Though many had their doubts when Jean-Louis Dumas brought Margiela into the Hermés fold, the designer brought a hint of radicalism into the lap of conservative luxury. Another move into the fashion left came with the purchase in 1999 of a 35-percent stake in Gaultier Couture, the company of fashion bad boy Jean-Paul Gaultier. Gaultier got funds for expansion; Hermés extended its empire to keep up with luxe conglomerates like LVMH. Yet the recent additions of Gaultier and Margiela far from tarnished the Hermés name; the company's clothing and accessories have continued to transcend fashion. The Hermés look relies not on trends but on the finest materials, exquisite construction, and the instinctively casual chic of French style.

Over the course of the 20th century and into the 21st, the cut of the clothing and the palettes may have changed, but the classic quality of Hermés designs have remained constant. Beyond mere status symbols, the firm's goods are the embodiment of simplicity and elegance in extremely well made and durable products. Whether it be a jacket of meltingly soft leather, a paisley silk dressing gown, a Kelly bag, a valise, or a carré, an Hermés purchase comes with the assurance that it will be stylish and appropriate for a lifetime. With more than 215 Hermés stores around the world and countless boutiques in high-end department stores in Europe, Asia, and the U.S., the Hermés name has certainly gained more prominence, but its goods land not in the hands of the masses but in the chosen few.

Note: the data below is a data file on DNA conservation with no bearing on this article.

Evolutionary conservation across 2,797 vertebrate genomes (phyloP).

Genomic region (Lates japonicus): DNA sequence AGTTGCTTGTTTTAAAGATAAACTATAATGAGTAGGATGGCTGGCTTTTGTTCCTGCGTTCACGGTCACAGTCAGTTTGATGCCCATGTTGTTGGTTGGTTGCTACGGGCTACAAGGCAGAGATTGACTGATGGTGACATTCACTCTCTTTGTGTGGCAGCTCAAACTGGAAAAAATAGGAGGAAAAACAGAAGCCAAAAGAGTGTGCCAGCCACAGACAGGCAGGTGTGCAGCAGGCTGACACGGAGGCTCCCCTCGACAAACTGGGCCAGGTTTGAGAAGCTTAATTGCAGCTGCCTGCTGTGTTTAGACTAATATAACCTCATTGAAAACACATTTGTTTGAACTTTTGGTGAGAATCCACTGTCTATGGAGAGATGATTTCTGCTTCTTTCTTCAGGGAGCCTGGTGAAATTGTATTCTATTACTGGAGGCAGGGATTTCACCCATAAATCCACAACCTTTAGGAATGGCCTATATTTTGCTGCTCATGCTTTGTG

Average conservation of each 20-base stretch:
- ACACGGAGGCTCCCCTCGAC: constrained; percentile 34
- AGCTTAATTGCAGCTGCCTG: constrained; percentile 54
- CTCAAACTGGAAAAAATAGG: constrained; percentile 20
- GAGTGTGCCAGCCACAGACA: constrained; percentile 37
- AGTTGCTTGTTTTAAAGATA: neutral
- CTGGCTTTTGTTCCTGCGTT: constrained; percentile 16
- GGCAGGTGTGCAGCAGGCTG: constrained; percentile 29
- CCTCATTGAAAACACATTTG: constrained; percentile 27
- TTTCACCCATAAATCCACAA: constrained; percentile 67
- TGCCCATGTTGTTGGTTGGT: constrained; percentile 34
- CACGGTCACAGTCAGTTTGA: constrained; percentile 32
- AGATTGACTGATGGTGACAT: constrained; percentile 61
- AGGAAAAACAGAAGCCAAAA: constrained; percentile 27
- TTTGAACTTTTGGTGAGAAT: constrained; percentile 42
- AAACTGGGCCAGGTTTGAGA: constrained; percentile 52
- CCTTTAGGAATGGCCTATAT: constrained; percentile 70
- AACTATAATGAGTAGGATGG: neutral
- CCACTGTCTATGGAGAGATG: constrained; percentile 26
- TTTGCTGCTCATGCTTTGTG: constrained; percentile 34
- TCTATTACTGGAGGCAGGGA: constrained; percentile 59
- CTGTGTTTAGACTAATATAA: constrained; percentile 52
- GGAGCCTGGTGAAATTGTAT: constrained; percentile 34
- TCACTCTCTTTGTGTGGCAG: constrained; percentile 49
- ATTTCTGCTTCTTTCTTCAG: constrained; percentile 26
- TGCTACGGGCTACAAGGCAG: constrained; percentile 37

Kathleen Paton;

updated by Nelly Rhodes

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Hermes (in Greek religion and mythology)

Hermes, in Greek religion and mythology, son of Zeus and Maia. His functions were many, but he was primarily the messenger of the gods, particularly of Zeus, and conductor of souls to Hades. He was god of travelers and roads, of luck, of music and eloquence, of merchants and commerce, of young men, and of cheats and thieves. He was credited with having invented the lyre and the shepherd's flute. His most typical monument, the herma or herm, was a stone pillar which usually had a carved head on top and a phallus in the center, probably representing the god in his original role as the giver of fertility. The Hermaea, a riotous festival, was celebrated in his honor. In art, as exemplified by the statue The Flying Mercury by Giovanni Bologna (Bargello, Florence) Hermes is represented as a graceful youth, wearing a wide-brimmed winged hat and winged sandals and carrying the caduceus. A famous statue by Praxiteles, which is located in the Heraeum at Olympia, Greece, shows Hermes with the child Dionysus. The Romans identified Hermes with Mercury.